His father always said that the dam was working if the residents forget about it.  And so they have–they think the Pig family is weird for monitoring it.

So Pig, with no parents, must attend school and monitor the dam.  He has a lot of responsibility.  And he has few friends. (more…)

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goblinSOUNDTRACK: AURORA-Tiny Desk Concert #486 (November 9, 2015).

auroraAurora is a Norwegian singer (I was sure her accent was Irish, so I was pretty surprised).  She was just 19 when she recorded this.

Aurora is a beguiling performer to watch because her sincerity comes through with everything she does–from her hand gestures, to the power of her voice, to the intensity of her face, which only relaxes when the song is truly over.

All three songs are just her accompanied by an acoustic guitarist (who sings backing vocals).

“Runaway” is a beautiful song of despair: “I can’t take it anymore…but I kept running for a soft place to fall.”

Between songs she seems completely moved by her words.  Once she composes herself, she has a nice chat with everyone.  Then she says she’s going to scream a bit high, “is that fine?”  Interestingly, her loud is not as loud as many other singers who don’t ask permission.

aurora2“Murder Song (5,4,3,2,1)” begins with her beautifully singing “5,4,3,2,1.”  And then the song gets pretty dark and a little disturbing. For she is killed in the first line of the song, and she is so passionate about it she sways and moves her hands in time with the “Oh oh ohs.”  I think things somehow work out though–it’s a little hard to parse.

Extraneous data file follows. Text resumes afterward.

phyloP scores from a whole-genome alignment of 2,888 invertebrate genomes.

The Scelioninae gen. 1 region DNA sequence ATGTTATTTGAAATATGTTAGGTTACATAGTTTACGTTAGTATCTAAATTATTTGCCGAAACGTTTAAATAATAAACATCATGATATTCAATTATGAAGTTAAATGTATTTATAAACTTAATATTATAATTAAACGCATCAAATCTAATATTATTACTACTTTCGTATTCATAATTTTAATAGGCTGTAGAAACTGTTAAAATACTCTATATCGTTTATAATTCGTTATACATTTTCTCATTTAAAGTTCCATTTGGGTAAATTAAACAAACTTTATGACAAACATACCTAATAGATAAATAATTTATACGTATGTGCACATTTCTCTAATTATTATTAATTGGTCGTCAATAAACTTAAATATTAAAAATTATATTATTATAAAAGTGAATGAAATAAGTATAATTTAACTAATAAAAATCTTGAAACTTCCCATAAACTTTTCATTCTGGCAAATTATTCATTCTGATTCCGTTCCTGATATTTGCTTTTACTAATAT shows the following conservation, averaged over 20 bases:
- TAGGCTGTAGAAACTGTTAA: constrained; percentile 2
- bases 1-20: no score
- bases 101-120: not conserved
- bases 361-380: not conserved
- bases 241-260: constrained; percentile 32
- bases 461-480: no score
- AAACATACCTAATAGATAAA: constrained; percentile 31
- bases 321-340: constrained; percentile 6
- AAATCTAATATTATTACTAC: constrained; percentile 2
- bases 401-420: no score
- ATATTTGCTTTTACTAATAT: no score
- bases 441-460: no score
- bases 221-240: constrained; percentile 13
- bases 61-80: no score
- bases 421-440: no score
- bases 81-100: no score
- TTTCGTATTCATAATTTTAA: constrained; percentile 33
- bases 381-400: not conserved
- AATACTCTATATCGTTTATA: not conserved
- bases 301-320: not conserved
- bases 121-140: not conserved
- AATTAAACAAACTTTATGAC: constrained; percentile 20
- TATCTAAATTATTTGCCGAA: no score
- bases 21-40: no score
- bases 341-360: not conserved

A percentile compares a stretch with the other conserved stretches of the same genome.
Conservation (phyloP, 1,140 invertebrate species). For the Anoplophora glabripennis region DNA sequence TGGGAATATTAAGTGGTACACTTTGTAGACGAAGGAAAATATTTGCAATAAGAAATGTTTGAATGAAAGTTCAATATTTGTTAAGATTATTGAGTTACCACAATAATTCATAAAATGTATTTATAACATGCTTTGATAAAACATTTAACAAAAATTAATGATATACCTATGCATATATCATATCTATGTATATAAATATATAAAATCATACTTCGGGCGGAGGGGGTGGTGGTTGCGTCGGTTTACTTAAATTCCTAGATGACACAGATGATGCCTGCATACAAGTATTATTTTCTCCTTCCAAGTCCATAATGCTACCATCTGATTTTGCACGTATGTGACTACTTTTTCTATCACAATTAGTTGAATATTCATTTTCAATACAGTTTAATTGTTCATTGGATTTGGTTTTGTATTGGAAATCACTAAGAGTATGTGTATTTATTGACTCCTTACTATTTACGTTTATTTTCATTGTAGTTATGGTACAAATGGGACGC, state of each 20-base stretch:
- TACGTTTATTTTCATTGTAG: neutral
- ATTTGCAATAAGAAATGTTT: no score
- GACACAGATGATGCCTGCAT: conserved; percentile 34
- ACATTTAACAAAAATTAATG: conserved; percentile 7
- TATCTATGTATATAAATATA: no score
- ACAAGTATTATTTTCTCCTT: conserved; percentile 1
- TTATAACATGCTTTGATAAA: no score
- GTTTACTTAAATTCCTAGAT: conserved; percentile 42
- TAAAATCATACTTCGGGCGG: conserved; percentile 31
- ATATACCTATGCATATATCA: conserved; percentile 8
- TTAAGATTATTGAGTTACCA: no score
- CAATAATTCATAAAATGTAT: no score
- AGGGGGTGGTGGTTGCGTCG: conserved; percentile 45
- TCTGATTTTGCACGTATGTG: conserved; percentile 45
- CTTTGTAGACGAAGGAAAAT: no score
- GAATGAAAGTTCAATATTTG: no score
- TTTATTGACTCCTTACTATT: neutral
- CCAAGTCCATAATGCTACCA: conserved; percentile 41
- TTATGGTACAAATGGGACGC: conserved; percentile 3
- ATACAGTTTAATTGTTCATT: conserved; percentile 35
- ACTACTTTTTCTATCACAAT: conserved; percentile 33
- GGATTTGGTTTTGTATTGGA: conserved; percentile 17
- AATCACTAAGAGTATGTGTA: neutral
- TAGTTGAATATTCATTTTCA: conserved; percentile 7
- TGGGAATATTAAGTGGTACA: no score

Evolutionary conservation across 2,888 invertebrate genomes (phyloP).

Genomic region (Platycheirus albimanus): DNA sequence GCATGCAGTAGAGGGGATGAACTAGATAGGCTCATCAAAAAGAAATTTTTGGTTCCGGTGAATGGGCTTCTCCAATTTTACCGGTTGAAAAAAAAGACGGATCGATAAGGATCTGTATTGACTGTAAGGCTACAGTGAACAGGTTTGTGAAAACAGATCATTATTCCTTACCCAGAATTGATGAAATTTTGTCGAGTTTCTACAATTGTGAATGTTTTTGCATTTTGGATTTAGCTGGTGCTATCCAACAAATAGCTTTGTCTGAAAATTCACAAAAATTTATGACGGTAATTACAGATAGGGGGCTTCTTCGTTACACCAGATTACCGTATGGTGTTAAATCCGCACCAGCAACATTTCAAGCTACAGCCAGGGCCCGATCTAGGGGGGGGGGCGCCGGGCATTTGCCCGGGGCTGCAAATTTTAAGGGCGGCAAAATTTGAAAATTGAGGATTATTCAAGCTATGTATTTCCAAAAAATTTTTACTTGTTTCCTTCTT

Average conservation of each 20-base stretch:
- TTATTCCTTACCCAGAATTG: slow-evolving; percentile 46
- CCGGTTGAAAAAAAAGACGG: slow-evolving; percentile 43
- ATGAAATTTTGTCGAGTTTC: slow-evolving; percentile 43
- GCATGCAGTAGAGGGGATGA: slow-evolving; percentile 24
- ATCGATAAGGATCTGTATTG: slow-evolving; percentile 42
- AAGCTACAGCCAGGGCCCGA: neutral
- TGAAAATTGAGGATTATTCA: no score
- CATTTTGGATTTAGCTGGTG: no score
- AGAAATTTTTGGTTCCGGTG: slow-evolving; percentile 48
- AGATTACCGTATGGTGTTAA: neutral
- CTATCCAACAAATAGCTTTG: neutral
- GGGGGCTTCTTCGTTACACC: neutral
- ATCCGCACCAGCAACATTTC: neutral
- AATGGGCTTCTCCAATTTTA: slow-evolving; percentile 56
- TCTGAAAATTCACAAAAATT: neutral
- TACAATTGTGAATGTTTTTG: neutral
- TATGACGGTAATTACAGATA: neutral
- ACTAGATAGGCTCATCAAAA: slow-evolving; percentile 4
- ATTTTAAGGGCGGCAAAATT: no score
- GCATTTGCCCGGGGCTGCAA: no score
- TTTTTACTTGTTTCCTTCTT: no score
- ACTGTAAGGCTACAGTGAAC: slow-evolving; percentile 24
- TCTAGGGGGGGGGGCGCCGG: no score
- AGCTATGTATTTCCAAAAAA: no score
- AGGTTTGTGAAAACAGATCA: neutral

“Running with the Wolves” has a pretty spooky chorus of the two of them singing the title in falsetto.  She’s pretty intense as she sings this song, making varied emotional faces.  And the fact that she looks to be about 12 makes them seem even more intense.

I found watching her to be a bit disconcerting, and I’d love to know more about her.  There were many parts of her songs that I liked a lot.  And I’m curious to hear what she’d sound like with full instrumentation.

[READ: September 9, 2016] Nobody Likes a Goblin

I wrote this about Hatke’s previous picture book (which I loved), Julia’s House for Lost Creatures:

I don’t normally write about kids’ picture books (if I did my whole blog would be about them as we read so many).  But this one gets a special mention because a) it was published by First Second and b) I love Ben Hatke’s drawing style so much.

Hatke has drawn books for slightly older kids, but he also does sweet (and slightly weird) books like this for littler kids.

This book really shows that nobody likes a goblin (even if he is creepy cute). (more…)